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Mumbai: Doctor’s death puts focus back on plight of densely populated slum in Govandi

With a spurt in COVID-19 cases, especially among medical practitioners, at least 500-odd private clinics in M-east ward — comprising Govandi and Mankhurd — have shut shop.

Written by Laxman Singh | Mumbai |
April 25, 2020 2:00:35 am
Mumbai slum, Covid 19 cases, coronavirus deaths, private clinics, Govandi cases, Mumbai news, indian express news The number of COVID-19 cases in the area has crossed the 200-mark. (Representational)

The civic body is on its toes after a 37-year-old doctor from Govandi, who tested positive for novel coronavirus last week, died at Raheja Hospital Thursday. He was among the four medical professionals to have tested positive to the virus in the area, so far.

With a spurt in COVID-19 cases, especially among medical practitioners, at least 500-odd private clinics in M-east ward — comprising Govandi and Mankhurd — have shut shop, Brihanmumbai Municipal Corporation (BMC) officials said, making it further difficult to check the spread of the virus in the area where more than 70 per cent of the population resides in slums.

The number of COVID-19 cases in the area has crossed the 200-mark. On Thursday, an Inter-Ministerial Central Committee had even visited Govandi to evaluate the civic body’s preparation in the slum sprawl.

According to Govandi residents, the doctor, who used to run a clinic at Shivaji Nagar, had complained of breathlessness and diarrhoea on April 14. He was subsequently taken to Sion hospital for basic treatment. The hospital also collected his swab sample for coronavirus test. The report, which came on April 16, found him COVID-19 positive. Meanwhile, he had already been admitted to Raheja Hospital with a kidney ailment. His condition worsened on April 22 and he died early Thursday.

Dr Zahid Khan, general secretary of the United Medical Association, and a friend of the deceased said, “After coronavirus outbreak, many private clinics in the area had shut due to fear. Now, with the death of a doctor, there is panic among other private doctors practicing in the area.”

The three other doctors, who also run private clinics at Shivaji Nagar in Govandi, have tested positive for COVID-19 over the last 10 days. Of the three, family members of two doctors, too, have tested positive. “These doctors could have got the infection from patients whom they have treated at their clinic. The BMC is tracing their contacts so that further spread of the virus can be contained,” Khan, a general practitioner in the area, said. He added that there were about 500 private clinics in Govandi area.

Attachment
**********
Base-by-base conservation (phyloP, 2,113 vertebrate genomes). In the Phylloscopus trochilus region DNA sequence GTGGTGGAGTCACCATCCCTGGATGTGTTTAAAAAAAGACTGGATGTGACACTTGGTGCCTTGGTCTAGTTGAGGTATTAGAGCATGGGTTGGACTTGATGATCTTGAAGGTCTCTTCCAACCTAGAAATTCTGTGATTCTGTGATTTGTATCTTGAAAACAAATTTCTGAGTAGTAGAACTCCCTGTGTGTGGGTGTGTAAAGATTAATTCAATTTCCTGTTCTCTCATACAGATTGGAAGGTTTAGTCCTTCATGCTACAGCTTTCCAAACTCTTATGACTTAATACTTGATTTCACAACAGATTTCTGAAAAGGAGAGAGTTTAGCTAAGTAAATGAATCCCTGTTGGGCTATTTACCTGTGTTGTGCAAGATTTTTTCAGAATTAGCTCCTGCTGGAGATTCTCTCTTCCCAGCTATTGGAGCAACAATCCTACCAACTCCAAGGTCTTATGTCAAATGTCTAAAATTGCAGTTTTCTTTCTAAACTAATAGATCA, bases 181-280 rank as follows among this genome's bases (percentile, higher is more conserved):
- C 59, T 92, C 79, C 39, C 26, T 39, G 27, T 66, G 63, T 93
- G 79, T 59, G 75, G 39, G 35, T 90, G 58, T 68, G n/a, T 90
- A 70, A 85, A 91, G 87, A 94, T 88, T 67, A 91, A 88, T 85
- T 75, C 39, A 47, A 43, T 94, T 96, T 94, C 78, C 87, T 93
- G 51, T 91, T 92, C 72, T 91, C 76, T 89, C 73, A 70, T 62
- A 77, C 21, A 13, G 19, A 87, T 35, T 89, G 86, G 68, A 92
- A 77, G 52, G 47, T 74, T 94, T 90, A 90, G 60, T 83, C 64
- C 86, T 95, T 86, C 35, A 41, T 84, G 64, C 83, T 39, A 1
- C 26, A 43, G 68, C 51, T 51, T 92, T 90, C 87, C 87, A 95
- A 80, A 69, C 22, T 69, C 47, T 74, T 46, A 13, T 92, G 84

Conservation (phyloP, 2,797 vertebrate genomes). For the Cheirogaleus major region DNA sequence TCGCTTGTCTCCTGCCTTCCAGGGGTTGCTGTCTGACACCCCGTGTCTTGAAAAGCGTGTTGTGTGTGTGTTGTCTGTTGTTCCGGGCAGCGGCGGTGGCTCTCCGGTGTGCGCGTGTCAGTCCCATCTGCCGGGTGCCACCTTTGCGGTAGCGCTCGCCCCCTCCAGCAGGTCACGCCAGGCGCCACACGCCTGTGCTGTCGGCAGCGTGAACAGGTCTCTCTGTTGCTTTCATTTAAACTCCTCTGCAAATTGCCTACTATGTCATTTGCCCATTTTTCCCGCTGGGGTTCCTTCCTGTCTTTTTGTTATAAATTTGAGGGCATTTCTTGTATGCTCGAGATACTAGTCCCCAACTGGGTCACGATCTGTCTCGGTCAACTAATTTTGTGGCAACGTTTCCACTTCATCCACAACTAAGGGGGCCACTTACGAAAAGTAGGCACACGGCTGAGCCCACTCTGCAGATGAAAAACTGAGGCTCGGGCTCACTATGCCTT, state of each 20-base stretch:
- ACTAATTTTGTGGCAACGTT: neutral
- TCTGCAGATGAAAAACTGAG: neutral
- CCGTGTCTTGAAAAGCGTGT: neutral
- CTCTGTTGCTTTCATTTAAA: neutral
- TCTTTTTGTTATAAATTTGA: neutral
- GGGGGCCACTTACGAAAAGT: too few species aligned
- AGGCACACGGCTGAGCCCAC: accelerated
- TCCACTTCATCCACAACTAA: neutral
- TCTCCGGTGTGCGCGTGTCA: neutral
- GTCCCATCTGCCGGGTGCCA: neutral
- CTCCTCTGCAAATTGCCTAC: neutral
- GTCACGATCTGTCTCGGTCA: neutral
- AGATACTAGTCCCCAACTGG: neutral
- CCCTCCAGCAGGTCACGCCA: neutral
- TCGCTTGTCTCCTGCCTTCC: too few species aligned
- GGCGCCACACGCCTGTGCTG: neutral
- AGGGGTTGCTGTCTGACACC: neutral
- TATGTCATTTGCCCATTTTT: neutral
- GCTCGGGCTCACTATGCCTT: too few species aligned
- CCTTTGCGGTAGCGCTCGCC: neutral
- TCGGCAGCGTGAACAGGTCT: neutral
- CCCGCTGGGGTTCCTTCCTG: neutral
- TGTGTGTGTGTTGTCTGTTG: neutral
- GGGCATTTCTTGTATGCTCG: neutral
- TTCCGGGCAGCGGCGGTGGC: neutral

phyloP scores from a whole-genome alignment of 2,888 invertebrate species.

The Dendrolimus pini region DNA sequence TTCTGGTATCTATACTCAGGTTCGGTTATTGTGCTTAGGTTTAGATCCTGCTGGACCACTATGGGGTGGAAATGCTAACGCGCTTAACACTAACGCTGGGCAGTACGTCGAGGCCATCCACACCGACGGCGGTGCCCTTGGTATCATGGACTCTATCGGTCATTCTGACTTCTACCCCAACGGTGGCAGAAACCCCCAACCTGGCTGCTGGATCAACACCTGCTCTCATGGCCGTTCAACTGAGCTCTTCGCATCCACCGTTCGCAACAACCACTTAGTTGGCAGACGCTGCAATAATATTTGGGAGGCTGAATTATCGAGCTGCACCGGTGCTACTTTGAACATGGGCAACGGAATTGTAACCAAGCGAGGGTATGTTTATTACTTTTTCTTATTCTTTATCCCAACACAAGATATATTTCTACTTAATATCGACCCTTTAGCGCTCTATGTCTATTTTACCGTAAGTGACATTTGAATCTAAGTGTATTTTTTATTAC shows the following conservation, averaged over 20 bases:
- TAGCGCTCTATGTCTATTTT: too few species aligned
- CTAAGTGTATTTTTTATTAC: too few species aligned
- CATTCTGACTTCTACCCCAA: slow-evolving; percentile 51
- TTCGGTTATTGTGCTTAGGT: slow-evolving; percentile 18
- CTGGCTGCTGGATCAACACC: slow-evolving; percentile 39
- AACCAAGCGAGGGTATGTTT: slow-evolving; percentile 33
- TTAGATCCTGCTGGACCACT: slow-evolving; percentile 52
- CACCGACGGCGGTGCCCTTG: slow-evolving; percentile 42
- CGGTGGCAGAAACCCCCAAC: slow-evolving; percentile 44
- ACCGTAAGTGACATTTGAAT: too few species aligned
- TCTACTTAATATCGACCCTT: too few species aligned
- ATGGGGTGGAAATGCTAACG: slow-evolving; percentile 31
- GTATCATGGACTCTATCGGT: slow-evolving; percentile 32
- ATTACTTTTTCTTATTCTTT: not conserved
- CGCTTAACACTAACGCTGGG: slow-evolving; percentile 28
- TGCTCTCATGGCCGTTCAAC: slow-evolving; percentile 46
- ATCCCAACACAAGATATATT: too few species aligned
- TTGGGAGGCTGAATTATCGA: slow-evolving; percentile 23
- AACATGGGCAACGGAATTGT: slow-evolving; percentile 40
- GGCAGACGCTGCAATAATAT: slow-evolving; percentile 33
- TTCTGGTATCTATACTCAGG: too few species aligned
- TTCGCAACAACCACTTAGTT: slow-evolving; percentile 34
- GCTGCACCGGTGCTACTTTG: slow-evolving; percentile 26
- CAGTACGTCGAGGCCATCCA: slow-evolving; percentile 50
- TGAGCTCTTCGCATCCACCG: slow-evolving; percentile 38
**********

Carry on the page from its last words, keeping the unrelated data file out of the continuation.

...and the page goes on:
According to BMC data, M-east ward reported 215 coronavirus cases till April 23. Of them, 17 people have been cured and discharged, so far. With a large population living in slum pockets of Baiganwadi, Kamala Raman Nagar, Rafiq Nagar, Maharashtra Nagar, and Lotus Colony, BMC officials say it is facing an uphill task to check the spread of the virus. Poor sanitation facility and high density of population — houses located too close to each other — only makes social distancing further difficult.

According to the Census 2011, Govandi has a population density of more than 36,000 per square kilometre, which is the fifth-highest in the city. However, chief executive officer of NGO Apnalaya, Dr Arun Kumar, said the density could have increased as in last nine years many more people have settled in Govandi. As per BMC data, till mid-2019, the M-east ward had a population of 8.32 lakh.

Rukhsana Siddiqui, the Samajwadi Party corporator from Govandi, also agreed that high density and smaller houses had made it difficult to keep people in their houses, even in containment zones. “At least five to 10 people are forced to live in the barely 10 ft x 10 ft houses. Since most of them were daily wagers, they are now dependent on the BMC for food and regularly step out to collect it,” she said.

Shamim Khan, a resident of Baiganwadi, meanwhile, claimed that lack of toilets was also a cause of concern. “In the last one year, BMC has demolished several toilets in the civic ward since they were dilapidated. However, reconstruction work is yet not completed. This has forced many to go for open defecation. The available toilets are overused due to shortage,” he said.

A structural audit of public toilets across the city in 2018 had revealed that 346 extremely dilapidated toilets, the maximum, were in the M-east ward.

A report, prepared by NGO Apnalaya, stated 145 people were using one toilet daily in Shivaji Nagar. This is much more than the Swachh Bharat Mission guidelines that state one toilet should not be used by more than 25 people daily.

To tackle this growing challenge in slum pockets, which is also home to a considerable number of TB patients, Dr Kumar said testing in slum areas had to increase. “We should have differentiated and made a granular strategy to look into slums. There were cases where patients had died within a day or two after admitted in hospitals. This means the testing was delayed. More testing of people will help in framing strategies for slums,” he said.

Meanwhile, Deputy Municipal Commissioner, Ramesh Pawar, said the central committee, which had visited Thursday, had expressed satisfaction with the arrangement and precautions taken by BMC in Govandi. The committee had also visited Worli and Dharavi, both COVID-19 hotspots.

An official from the BMC said, “We have been continuously disinfecting the areas. Also, several fever clinics have been organised to check people for coronavirus.”

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